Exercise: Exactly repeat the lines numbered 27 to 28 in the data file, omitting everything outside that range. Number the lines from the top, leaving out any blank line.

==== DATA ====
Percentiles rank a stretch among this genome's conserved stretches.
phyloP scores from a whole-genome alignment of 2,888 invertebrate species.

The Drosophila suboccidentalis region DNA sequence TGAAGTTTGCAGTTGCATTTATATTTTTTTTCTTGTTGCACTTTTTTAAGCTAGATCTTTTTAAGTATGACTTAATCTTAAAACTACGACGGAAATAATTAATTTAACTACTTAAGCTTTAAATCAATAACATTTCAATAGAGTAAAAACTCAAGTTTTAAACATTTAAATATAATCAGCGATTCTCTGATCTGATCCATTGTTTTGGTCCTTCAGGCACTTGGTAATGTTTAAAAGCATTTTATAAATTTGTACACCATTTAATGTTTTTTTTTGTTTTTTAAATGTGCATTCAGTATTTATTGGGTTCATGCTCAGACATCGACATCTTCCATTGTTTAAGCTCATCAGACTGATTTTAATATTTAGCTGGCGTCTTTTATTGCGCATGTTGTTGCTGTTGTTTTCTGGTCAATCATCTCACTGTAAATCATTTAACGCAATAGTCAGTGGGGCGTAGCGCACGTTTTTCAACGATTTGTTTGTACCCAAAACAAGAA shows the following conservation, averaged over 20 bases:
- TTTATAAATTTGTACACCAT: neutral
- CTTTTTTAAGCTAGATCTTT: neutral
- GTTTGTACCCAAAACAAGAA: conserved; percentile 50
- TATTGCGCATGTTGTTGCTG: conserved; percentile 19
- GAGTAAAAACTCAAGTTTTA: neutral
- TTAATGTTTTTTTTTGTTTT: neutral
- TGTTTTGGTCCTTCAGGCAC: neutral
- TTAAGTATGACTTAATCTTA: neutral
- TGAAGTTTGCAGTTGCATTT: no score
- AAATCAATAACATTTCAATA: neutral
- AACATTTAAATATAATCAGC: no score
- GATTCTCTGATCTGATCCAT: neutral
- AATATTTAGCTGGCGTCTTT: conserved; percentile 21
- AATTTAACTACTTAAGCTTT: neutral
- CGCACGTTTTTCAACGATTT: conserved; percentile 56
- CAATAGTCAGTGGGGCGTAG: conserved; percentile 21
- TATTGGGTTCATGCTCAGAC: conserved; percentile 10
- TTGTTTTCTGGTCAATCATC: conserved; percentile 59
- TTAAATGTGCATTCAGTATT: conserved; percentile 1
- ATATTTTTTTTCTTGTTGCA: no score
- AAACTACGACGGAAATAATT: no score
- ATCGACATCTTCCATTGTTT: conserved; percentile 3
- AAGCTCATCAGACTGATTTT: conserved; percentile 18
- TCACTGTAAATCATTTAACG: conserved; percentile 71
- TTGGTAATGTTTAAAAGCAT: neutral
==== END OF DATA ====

- TCACTGTAAATCATTTAACG: conserved; percentile 71
- TTGGTAATGTTTAAAAGCAT: neutral